Clinical Psychopharmacology and Neuroscience Papers in Press available online.

Effect of Intensified Transcranial Direct-Current Stimulation (tDCS) Targeting Bilateral Dorsolateral Prefrontal Cortex (DLPFC) on Craving Reduction in Patients with Opioid (Heroin) Use Disorder
Hadis Amini Tameh 1, Saeed Imani 2,*, Jaber Alizadehgoradel 3, Alireza Noroozi 1
1Master student of Rehabilitation counseling, Shahid Beheshti University, Tehran, Iran, 22 Assistant Professor of Clinical Psychology, Department Clinical and Health Psychology, Faculty of Education & Psychology, Shahid Beheshti University, Tehran, Iran, 3Department of Psychology, Faculty of Humanities, University of Zanjan, Zanjan, Iran, 4Assistant Professor of Psychiatry, Tehran University of Medical Sciences, Tehran, Iran
Purpose: This study aimed to analyze the effect of the intensified transcranial direct-current stimulation (tDCS) targeting bilateral dorsolateral prefrontal cortex (DLPFC) on craving reduction in patients with opioid use disorder (OUD).
Method: The participants had already completed the detoxification phase and stayed at the camp to resolve their craving and gain occupational skills to reintegrate into the community. The participants were selected using convenience and purposive sampling methods and were then assigned to an experimental group (n=15) and a control group (n=15). The experimental group received ten 20-minute tDCS sessions twice a day for five consecutive days. There was a 20-minute break between the two simulations. The DLPFC was stimulated with a current intensity of 2 mA (anode: F3 and cathode: F4). The control group received a sham stimulation. Both groups completed Franken's Desires for Drug Questionnaire at baseline and after the stimulation sessions. Additionally, they completed the questionnaires once again three months after the end of the treatment to assess treatment retention. The independent t-test, chi-square test, and mixed-design repeated measures analysis of variance were used for data analysis in SPSS 26.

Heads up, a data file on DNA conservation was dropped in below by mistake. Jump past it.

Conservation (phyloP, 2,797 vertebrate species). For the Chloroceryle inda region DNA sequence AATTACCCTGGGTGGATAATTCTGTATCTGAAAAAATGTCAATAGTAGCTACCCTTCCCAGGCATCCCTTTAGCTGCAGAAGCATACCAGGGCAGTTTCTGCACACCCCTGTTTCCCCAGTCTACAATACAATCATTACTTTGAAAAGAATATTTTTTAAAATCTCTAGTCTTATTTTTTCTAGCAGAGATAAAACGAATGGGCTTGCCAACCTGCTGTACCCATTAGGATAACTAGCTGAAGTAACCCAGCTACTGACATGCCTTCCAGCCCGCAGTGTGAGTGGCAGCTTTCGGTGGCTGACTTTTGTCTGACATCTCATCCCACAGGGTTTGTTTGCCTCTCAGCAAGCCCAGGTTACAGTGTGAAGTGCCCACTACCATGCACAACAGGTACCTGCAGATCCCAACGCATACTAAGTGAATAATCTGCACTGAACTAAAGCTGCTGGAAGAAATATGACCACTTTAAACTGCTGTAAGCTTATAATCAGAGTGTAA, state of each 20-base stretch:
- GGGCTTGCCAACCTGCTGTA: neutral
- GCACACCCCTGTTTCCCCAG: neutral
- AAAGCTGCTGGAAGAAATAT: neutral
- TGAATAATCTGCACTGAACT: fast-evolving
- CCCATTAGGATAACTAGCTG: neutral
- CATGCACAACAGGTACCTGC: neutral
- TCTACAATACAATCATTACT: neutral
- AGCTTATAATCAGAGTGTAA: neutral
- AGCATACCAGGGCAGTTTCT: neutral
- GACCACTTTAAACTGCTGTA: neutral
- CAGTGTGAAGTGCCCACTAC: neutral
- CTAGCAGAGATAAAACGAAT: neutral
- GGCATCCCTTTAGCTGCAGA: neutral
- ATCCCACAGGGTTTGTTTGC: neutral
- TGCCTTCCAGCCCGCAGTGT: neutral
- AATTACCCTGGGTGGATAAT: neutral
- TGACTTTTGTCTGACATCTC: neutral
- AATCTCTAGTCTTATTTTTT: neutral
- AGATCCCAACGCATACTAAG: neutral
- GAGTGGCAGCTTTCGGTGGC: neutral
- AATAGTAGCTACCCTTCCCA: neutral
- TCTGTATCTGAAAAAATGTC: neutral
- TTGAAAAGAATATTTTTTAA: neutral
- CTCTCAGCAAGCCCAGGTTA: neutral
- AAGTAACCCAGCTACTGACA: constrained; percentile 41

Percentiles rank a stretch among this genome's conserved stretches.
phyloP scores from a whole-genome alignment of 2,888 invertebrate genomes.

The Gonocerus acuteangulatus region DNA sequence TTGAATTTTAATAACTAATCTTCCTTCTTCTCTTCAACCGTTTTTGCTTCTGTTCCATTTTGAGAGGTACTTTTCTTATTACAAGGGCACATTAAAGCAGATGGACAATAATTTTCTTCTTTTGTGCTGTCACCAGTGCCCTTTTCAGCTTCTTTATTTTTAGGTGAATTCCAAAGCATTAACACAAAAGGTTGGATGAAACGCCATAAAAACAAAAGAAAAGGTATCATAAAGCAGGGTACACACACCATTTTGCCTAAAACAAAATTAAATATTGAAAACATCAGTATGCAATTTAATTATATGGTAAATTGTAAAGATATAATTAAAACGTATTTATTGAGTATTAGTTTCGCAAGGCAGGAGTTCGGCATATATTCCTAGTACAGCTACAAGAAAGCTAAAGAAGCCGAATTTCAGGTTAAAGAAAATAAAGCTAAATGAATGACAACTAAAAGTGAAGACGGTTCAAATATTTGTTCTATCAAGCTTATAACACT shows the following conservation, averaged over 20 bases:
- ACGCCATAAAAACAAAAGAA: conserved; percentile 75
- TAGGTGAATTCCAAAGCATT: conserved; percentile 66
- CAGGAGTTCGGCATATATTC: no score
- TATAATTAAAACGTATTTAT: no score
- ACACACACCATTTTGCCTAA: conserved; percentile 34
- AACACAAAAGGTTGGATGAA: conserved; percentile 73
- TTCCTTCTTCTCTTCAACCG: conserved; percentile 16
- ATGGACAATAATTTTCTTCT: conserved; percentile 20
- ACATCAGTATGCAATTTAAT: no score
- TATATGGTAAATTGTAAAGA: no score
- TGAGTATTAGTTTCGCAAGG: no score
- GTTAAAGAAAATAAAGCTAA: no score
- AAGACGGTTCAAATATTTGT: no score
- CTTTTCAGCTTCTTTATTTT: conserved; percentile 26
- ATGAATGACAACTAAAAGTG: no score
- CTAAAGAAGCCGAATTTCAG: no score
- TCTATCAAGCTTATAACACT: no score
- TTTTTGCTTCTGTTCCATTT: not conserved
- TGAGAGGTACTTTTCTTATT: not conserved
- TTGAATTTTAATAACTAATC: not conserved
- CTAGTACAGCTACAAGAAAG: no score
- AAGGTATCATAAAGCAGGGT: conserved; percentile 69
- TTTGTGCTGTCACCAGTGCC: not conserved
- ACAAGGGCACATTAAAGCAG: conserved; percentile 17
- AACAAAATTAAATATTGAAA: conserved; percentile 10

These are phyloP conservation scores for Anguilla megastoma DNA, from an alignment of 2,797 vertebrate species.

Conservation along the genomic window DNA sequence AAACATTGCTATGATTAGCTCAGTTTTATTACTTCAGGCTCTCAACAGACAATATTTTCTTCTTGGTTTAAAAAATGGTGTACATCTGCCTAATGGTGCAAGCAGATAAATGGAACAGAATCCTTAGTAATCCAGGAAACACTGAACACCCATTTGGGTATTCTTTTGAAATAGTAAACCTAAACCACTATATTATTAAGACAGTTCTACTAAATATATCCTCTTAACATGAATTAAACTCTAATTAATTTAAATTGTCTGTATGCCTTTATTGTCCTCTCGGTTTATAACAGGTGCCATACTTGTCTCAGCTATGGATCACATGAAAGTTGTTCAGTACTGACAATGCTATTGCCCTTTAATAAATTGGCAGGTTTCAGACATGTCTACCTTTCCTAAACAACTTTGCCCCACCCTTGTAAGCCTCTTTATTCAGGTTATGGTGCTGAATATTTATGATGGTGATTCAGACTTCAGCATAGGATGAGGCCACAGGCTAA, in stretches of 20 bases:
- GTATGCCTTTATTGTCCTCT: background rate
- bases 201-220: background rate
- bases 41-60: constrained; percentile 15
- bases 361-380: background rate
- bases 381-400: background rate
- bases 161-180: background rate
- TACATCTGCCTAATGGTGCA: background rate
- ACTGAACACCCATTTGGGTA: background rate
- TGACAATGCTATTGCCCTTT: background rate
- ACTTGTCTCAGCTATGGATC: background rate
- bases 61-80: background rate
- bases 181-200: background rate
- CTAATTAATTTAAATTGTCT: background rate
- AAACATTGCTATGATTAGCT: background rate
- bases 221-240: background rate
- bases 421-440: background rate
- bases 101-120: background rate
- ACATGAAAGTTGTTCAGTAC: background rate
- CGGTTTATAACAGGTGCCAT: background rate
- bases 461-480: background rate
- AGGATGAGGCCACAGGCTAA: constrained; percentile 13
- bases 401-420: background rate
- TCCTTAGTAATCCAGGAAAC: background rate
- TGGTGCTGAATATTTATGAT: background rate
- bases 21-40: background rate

Findings: The intensified tDCS had significant effects on momentary opioid craving reduction in all measured factors, e.g., desire and intention, negative reinforcement, and control (P<0.001). However, the results concerning treatment retention at the 3-month follow-up stage were insignificant for all factors (P<0.001).
Conclusion: Apparently, tDCS can be used as a tool to reduce craving. However, its application as an independent and sustainable treatment remains debatable
Accepted Manuscript [Submitted on 2024-01-01, Accepted on 2024-03-04]